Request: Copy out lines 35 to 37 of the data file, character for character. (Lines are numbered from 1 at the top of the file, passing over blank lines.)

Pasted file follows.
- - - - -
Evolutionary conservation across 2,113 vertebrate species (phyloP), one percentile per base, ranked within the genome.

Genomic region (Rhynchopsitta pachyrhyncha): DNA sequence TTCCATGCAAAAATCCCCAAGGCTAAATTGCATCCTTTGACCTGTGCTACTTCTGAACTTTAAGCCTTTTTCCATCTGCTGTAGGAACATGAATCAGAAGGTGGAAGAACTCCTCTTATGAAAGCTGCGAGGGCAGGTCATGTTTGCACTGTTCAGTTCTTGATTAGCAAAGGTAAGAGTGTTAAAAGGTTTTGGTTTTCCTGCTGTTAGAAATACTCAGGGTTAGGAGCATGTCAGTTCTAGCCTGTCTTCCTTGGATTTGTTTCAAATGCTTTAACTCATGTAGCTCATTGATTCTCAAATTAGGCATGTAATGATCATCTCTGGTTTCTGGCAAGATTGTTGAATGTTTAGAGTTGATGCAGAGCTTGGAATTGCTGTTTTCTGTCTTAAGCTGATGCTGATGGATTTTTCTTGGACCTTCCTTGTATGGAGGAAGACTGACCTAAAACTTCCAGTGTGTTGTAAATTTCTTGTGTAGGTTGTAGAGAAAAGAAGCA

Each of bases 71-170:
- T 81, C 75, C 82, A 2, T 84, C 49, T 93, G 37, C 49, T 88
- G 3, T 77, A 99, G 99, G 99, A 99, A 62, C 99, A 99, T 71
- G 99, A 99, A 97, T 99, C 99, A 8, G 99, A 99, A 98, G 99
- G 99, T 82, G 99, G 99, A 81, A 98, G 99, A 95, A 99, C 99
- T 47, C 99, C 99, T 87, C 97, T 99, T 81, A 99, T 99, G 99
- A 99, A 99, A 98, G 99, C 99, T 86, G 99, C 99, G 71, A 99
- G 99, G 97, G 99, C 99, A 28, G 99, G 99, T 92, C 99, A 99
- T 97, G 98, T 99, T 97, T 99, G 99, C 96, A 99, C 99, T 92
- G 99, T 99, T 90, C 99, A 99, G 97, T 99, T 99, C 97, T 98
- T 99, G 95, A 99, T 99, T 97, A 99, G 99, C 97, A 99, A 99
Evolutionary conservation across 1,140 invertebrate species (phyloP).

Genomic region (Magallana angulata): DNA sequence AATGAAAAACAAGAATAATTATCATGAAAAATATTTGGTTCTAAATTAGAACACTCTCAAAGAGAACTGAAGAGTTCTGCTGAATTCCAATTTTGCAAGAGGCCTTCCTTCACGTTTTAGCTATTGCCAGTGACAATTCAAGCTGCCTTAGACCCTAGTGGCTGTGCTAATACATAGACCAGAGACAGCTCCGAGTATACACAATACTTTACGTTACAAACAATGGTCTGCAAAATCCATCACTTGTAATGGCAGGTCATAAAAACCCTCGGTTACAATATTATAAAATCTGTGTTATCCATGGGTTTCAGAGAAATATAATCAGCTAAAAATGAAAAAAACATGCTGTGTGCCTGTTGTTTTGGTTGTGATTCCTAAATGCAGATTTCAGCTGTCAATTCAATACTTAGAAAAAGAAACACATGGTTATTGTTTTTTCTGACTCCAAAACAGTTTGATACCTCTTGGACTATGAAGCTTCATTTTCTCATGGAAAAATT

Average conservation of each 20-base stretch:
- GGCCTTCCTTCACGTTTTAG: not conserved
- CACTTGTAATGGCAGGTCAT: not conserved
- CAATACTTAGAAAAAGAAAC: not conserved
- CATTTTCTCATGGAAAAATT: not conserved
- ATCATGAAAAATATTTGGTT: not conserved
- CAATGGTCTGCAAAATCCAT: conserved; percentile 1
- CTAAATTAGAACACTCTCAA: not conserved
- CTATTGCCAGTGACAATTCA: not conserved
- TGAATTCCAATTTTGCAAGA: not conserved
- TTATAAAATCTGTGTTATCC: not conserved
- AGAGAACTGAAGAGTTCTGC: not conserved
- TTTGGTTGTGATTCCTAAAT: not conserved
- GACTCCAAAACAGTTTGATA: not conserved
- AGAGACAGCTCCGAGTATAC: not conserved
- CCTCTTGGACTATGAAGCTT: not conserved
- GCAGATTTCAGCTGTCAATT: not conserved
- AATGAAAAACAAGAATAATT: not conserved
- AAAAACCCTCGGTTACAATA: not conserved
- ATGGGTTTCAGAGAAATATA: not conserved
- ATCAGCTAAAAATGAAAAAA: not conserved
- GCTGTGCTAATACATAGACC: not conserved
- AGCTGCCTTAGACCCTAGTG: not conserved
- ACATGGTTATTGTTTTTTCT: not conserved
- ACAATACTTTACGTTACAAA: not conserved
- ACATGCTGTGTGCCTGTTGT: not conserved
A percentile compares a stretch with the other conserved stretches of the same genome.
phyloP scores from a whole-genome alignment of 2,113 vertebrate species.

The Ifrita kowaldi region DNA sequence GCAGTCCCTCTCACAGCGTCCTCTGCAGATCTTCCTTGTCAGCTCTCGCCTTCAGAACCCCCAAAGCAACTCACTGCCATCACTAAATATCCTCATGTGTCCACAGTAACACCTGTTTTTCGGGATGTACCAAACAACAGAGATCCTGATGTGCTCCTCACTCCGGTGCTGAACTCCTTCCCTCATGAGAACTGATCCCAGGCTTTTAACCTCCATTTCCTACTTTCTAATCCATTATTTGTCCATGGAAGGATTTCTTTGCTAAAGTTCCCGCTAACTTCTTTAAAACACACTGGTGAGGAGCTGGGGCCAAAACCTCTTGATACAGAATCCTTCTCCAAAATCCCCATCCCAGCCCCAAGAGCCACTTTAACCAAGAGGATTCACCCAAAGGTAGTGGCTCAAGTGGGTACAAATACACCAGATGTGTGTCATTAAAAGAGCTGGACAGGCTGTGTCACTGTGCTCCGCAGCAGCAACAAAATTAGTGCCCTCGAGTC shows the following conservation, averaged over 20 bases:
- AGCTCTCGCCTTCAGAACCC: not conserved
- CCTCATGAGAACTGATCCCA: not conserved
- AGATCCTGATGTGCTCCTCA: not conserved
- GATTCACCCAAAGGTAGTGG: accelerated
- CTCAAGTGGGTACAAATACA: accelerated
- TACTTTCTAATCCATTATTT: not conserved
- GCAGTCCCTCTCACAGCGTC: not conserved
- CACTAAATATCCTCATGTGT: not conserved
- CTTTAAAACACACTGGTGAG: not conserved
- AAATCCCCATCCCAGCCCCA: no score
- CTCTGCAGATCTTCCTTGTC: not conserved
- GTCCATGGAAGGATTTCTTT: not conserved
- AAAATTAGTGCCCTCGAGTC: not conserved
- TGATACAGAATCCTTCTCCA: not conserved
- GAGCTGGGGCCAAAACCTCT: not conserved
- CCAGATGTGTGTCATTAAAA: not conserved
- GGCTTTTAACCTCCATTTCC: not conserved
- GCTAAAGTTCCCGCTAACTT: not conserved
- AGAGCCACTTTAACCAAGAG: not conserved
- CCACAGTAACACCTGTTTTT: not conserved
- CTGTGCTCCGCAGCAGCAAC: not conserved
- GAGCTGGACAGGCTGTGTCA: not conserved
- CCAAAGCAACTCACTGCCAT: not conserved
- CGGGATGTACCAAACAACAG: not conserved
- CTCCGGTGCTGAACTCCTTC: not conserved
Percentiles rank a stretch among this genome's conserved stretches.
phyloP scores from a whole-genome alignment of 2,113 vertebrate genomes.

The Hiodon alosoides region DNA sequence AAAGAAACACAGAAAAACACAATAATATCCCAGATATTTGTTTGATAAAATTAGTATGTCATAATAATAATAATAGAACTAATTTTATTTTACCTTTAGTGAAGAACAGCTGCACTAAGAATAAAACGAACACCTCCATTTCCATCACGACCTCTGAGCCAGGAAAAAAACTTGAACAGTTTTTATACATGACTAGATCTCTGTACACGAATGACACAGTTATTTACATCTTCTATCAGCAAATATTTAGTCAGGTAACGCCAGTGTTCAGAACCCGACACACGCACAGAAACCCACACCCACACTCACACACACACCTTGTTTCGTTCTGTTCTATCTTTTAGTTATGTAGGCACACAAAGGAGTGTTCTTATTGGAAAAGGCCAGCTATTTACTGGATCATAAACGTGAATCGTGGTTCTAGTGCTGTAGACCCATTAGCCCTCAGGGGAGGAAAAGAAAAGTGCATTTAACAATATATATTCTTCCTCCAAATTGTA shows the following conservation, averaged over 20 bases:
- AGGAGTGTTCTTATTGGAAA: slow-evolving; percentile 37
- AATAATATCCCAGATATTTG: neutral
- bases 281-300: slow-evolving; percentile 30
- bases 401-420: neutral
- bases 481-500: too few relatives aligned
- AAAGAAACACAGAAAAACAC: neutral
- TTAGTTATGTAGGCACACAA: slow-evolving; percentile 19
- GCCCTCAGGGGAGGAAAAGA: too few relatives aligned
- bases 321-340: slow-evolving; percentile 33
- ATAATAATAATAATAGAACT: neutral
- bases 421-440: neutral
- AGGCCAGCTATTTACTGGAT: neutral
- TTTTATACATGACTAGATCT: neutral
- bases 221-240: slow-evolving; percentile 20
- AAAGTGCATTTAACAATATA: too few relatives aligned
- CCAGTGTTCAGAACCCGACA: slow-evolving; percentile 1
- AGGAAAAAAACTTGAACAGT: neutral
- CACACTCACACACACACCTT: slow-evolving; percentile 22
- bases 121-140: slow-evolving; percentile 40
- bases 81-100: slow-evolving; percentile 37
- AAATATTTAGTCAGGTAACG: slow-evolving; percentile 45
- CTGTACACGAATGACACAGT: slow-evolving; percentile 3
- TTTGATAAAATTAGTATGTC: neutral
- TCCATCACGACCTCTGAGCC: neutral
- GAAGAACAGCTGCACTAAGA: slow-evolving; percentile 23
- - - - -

- ATGGGTTTCAGAGAAATATA: not conserved
- ATCAGCTAAAAATGAAAAAA: not conserved
- GCTGTGCTAATACATAGACC: not conserved